What causes Flat Feet?

Flat feet may be completely normal in children and young adults who have always had a fairly flat arch. This is different from a foot that previously had an arch, but has now become flat. When an arch collapses, this means that the tendon that supports the arch has stretched or snapped.

When the arch collapses, the heel drifts outwards, and the instep touches the ground. The position of the heel can become entrenched and arthritis of the foot joints and ankle can ensue. This is a long gradual process. Initially there may be pain on the inside of the ankle over the course of the tendon. Later there will be pain on the outside of the ankle. Later still, the whole rear part of the foot is painful. Walking on uneven surfaces becomes difficult, as the foot cannot adapt. Pain may radiate up the calf.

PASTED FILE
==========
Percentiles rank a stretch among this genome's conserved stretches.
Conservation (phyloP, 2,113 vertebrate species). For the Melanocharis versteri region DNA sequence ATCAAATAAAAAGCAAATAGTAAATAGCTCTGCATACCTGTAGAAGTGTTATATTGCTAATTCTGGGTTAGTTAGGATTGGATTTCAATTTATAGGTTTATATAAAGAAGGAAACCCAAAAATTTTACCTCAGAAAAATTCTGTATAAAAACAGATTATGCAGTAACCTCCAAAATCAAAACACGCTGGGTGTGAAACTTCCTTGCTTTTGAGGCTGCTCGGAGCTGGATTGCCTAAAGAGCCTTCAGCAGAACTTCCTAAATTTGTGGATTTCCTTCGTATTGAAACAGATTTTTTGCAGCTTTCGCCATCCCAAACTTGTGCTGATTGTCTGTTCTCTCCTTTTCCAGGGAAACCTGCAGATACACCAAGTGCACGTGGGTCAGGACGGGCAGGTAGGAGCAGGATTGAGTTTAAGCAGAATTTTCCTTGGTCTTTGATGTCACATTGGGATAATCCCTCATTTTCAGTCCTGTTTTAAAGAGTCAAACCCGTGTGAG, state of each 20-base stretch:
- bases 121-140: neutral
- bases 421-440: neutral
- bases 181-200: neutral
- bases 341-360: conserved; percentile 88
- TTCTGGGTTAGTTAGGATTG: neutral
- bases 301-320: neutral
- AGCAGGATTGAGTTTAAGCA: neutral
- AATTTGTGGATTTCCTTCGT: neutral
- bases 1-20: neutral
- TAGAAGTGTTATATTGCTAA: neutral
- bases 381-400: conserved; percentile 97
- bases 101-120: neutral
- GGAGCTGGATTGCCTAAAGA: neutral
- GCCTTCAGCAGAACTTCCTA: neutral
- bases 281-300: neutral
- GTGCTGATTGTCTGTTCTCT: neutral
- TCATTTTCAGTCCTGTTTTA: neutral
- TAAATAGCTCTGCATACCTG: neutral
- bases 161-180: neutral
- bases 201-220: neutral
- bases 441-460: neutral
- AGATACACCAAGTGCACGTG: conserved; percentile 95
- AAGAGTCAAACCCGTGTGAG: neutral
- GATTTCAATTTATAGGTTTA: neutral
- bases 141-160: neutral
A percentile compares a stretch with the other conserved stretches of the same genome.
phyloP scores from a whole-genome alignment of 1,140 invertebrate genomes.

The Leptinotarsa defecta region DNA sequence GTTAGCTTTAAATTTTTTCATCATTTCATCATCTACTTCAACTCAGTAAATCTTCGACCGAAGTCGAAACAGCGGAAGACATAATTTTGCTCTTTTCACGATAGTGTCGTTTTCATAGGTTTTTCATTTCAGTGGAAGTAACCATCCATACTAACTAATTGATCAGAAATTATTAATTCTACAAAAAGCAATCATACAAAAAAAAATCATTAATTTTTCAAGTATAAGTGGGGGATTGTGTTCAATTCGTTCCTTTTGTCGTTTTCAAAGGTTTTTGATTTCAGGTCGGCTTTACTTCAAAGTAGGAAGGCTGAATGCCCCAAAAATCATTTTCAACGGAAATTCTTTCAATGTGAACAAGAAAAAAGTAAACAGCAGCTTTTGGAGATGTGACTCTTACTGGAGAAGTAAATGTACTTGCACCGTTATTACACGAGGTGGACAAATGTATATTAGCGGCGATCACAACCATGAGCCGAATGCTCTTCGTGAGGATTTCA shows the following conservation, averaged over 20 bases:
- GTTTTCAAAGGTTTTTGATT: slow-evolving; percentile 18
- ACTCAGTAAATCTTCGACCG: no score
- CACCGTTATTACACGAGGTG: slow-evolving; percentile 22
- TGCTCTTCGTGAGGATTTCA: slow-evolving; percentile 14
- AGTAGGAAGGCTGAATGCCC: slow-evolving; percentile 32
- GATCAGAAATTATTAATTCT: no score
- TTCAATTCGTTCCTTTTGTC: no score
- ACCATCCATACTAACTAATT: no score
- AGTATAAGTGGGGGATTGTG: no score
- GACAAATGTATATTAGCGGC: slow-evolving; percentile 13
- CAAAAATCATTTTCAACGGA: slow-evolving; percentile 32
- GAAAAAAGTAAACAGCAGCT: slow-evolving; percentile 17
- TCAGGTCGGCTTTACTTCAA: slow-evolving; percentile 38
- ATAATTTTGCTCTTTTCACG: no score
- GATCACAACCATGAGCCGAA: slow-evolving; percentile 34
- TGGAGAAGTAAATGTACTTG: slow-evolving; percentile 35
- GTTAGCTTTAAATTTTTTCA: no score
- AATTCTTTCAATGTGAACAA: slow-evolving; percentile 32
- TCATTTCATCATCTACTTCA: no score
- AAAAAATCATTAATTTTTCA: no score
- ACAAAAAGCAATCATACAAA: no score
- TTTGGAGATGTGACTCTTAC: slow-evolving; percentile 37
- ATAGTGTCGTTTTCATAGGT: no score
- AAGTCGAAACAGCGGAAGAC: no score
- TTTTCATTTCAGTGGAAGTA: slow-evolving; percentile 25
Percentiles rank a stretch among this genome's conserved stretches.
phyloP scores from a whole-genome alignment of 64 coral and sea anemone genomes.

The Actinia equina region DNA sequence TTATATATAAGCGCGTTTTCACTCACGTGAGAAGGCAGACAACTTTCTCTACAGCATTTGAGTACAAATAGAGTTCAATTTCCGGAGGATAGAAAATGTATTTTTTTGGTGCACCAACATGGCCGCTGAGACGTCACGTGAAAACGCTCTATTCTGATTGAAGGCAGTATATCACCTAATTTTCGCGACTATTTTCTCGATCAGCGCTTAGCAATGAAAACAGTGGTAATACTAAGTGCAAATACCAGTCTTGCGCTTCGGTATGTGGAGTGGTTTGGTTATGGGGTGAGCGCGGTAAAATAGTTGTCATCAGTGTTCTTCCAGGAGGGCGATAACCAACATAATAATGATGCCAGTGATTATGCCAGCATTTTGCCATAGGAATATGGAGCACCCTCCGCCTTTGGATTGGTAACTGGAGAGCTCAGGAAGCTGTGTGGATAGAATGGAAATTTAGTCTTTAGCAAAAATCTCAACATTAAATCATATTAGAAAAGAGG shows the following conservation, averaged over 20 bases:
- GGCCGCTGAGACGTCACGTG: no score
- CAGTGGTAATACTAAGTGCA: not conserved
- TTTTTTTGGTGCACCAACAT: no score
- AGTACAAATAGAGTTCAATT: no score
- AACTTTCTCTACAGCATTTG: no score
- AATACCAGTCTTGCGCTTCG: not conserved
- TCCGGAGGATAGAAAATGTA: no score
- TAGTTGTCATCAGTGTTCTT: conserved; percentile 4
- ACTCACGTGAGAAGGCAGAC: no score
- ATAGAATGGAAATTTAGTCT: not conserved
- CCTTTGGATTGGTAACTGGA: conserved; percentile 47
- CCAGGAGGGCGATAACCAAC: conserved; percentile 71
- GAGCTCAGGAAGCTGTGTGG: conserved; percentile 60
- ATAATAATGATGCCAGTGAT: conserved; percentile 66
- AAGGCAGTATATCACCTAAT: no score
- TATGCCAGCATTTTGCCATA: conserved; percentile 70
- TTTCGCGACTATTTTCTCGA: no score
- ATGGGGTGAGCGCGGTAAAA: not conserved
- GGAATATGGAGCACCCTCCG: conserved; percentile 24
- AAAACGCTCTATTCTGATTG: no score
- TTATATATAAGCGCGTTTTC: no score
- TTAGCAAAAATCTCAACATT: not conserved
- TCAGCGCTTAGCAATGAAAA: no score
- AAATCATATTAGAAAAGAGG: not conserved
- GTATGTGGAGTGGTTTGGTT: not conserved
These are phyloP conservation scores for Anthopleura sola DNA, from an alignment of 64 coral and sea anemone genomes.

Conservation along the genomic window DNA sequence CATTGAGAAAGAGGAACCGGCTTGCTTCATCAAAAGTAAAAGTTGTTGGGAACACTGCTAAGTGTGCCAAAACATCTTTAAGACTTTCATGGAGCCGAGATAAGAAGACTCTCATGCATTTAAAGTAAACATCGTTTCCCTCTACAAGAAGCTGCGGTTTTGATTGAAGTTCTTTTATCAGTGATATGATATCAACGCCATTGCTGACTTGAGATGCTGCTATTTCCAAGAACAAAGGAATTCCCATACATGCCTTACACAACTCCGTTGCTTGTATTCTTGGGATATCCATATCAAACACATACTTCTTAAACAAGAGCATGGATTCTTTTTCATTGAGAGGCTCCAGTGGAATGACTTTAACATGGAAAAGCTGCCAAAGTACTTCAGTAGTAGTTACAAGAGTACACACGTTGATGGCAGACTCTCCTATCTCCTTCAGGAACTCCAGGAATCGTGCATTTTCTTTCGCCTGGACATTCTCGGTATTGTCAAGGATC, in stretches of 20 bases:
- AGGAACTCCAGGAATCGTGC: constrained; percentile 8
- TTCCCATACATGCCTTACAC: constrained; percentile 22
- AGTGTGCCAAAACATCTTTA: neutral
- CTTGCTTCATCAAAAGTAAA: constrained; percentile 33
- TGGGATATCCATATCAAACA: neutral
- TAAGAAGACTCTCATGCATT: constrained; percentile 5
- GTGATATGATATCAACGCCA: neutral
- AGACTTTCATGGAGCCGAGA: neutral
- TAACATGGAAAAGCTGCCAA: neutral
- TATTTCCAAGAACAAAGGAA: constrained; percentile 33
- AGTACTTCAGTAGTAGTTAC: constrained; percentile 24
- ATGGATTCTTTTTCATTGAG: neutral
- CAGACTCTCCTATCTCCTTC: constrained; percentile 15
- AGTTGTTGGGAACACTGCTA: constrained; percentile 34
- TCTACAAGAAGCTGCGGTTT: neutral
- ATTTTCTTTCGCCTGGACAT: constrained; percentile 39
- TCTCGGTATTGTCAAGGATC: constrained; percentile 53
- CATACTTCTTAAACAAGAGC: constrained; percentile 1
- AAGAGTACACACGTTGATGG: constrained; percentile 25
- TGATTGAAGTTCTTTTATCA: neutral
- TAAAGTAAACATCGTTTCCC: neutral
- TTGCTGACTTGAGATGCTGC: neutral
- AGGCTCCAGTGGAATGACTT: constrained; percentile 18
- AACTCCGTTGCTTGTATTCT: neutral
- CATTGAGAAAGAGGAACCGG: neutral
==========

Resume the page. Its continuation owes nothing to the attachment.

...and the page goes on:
Standing on tip toes may become painful or even impossible.

If you have fallen arches, it is best to see an orthopaedic surgeon who specialises in foot and ankle surgery. You should have x-rays taken in a standing position - this is when the flattening of the foot is worst. It will also demonstrate which joints have become arthritic.

about this condition
what your 
operation involvesFlat_Foot_Surgery.html
what to expect
after surgeryFlat_Foot_Rehab.html
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